A competence framework for the BSM role has already been developed. But your FM team will need a person with the skills and expertise to meet the specified competence requirements.

It’s well worth investing in upskilling and training for your entire team to raise awareness of the new liabilities and responsibilities. You’ll need to have sufficient funding and resources available to build the competence and capacity to fulfil the new statutory requirements.

Systems and information

- Sufficient information will be cascaded to the relevant people. They will then plan and implement actions that can be measured and evidenced to demonstrate that they meet the needs of the new regulatory body
- New information requirements include the safety case for fire and risk management, the digital ‘golden thread’ of building info and the emergency services information box.
- The implementation of a clear engagement strategy for residents and building users. This should include relevant fire safety information

If your FM team isn’t yet engaged in an information-gathering exercise, this is the time to start. You should also revisit or start developing and implementing an engagement strategy that meets the requirements of the new regulations.

Stay up to date

It’s vitally important that your facilities management team stays up to speed with all the developments as the new regime is implemented. The initial focus will be on structural and fire safety in all multi-occupied buildings exceeding 18 metres or six storeys.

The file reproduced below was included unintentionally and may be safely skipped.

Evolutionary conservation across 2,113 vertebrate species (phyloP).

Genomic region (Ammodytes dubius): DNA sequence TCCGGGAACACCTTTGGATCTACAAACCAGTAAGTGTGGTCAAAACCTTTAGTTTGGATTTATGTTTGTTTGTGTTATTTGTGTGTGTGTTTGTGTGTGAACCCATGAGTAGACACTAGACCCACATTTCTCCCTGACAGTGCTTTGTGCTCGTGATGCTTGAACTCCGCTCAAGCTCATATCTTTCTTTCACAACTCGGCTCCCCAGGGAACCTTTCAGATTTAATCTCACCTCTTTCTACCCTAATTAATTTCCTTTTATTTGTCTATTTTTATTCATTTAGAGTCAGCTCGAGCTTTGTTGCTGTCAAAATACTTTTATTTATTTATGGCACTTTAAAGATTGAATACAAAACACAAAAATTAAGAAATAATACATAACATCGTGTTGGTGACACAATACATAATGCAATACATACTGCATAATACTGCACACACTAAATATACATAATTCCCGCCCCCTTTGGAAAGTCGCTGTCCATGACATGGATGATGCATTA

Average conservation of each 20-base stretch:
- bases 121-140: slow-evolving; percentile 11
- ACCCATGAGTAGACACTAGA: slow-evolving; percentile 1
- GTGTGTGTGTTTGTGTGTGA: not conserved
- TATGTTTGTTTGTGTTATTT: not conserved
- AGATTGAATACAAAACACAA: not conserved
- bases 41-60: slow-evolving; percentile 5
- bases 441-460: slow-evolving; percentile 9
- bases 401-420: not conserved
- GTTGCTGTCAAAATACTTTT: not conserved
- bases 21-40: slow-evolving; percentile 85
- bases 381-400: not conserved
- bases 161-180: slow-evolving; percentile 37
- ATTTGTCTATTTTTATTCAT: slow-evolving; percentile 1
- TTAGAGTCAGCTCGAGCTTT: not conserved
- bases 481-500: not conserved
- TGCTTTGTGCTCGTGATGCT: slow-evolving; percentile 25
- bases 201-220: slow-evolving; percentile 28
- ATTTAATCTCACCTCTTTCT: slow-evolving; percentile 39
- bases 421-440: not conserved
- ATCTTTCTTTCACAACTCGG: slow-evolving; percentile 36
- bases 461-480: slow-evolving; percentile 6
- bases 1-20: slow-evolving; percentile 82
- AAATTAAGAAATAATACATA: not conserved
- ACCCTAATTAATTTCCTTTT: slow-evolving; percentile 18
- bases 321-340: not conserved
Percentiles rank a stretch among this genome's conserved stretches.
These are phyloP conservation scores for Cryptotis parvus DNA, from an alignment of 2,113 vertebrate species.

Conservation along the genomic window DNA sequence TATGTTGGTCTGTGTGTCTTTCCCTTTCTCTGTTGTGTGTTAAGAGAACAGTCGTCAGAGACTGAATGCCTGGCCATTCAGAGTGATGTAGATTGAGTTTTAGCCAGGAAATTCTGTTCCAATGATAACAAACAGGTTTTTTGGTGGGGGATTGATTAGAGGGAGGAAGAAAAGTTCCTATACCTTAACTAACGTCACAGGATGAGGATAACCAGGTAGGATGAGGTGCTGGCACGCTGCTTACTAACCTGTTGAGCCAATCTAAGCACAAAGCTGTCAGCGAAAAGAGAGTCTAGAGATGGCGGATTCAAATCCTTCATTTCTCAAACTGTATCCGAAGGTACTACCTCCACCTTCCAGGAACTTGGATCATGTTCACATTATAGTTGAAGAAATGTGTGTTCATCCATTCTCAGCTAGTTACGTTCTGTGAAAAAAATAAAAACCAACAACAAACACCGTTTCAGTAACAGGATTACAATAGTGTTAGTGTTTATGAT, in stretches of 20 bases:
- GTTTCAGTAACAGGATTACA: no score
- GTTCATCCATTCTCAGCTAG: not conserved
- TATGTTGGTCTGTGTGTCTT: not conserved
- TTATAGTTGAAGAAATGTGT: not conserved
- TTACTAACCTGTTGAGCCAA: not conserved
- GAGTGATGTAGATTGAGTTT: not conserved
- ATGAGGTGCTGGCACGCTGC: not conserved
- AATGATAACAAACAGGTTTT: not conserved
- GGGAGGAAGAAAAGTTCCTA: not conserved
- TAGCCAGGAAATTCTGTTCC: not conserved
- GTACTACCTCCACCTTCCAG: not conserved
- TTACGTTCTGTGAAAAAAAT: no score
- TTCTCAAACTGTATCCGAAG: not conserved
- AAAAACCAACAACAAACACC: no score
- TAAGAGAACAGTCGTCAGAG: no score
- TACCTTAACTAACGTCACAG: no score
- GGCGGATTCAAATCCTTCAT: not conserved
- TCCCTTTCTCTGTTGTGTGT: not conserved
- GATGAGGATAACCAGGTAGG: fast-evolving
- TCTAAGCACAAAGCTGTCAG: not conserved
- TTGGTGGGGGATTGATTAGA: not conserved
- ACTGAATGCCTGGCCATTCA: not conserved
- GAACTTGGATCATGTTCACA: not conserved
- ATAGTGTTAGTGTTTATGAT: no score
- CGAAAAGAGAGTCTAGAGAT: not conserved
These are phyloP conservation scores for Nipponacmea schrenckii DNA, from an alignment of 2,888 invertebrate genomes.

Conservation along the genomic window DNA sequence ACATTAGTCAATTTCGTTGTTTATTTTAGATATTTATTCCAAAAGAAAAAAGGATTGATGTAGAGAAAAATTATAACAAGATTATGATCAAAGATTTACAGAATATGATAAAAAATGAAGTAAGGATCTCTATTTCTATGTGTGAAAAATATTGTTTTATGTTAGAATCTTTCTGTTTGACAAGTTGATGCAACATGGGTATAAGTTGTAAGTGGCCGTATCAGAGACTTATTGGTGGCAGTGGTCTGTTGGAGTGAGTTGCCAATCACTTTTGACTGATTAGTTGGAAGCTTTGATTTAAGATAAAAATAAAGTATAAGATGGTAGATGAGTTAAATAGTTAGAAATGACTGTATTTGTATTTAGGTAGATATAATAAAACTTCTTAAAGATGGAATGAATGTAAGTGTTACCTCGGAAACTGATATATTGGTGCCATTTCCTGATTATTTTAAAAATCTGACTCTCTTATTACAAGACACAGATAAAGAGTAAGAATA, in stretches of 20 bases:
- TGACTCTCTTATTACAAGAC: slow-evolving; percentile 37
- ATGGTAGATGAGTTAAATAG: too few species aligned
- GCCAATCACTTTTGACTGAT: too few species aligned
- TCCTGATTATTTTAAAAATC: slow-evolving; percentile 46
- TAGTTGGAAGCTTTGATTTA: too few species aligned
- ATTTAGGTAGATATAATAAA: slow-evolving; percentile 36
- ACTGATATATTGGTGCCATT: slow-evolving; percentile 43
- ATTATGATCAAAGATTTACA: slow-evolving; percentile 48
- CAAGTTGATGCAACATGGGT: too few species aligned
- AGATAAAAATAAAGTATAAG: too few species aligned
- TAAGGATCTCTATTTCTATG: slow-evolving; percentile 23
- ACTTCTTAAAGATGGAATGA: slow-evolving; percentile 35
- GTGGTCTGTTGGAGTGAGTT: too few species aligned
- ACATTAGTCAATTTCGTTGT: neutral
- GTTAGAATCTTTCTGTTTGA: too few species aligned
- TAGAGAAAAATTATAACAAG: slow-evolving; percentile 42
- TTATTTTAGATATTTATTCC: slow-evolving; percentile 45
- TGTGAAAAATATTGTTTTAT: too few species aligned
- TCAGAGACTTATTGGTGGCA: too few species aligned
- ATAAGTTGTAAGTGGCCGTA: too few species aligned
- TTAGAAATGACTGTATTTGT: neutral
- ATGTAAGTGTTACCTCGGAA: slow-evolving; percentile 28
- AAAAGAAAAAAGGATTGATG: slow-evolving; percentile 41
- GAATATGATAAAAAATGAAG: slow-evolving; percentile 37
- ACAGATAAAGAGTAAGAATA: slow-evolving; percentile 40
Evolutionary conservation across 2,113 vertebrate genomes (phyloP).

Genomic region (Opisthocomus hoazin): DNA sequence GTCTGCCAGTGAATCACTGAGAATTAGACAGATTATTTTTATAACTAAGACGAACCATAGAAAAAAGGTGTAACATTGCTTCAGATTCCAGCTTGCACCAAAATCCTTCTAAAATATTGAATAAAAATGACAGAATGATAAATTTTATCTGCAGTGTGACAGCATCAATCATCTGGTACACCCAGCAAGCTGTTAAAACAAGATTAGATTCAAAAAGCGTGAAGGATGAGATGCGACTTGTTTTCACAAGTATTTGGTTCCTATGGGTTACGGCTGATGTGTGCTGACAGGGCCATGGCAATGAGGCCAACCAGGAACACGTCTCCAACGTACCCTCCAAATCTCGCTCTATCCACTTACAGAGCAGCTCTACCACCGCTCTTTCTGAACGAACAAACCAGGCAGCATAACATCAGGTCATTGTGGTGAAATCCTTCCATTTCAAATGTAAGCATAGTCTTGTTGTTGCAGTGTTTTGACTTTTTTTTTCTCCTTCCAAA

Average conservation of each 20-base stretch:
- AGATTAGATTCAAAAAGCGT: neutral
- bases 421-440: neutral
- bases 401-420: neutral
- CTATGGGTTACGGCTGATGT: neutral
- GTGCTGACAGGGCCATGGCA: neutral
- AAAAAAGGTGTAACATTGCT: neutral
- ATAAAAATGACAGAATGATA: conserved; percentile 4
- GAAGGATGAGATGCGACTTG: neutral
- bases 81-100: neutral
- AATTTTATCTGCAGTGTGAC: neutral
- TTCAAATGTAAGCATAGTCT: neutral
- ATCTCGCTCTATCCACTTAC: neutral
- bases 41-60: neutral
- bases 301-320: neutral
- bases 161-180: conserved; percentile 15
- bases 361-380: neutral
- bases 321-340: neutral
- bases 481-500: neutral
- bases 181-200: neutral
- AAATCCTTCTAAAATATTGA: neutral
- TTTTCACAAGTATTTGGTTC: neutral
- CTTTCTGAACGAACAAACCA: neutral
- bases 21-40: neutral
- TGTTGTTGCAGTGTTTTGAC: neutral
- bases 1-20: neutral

Facilities management teams in the sector will need to focus on developing capacity and skills, engagement and information gathering exercises before the full implementation of the new regime.


fire alarm on the wall

UK Government releases new fire safety bill

New government legislation is set to improve fire safety in England and Wales. Put in place to amend the Regulatory Reform (Fire Safety) Order 2005, the new bill places a legal requirement on the owners of residential buildings to inspect all fire doors and cladding. This comes in the wake of the Grenfell Tower tragedy and the subsequent inquiry.

Grenfell recommendations

The proposed change to the existing legislation is a result of recommendations made by Sir Martin Moore-Bick during phase 1 of the inquiry. The initial report recommends that statutory checks be made at not less than three-monthly intervals. Under the new bill, fire and rescue services will be empowered to hold building owners to account and enforce the checks if necessary.

There was some initial reluctance from the government to make fire door checks a legal requirement, seeming to recommend only that routine checks be made. But the new bill is intended to swiftly implement the Grenfell recommendations and significantly increase fire safety.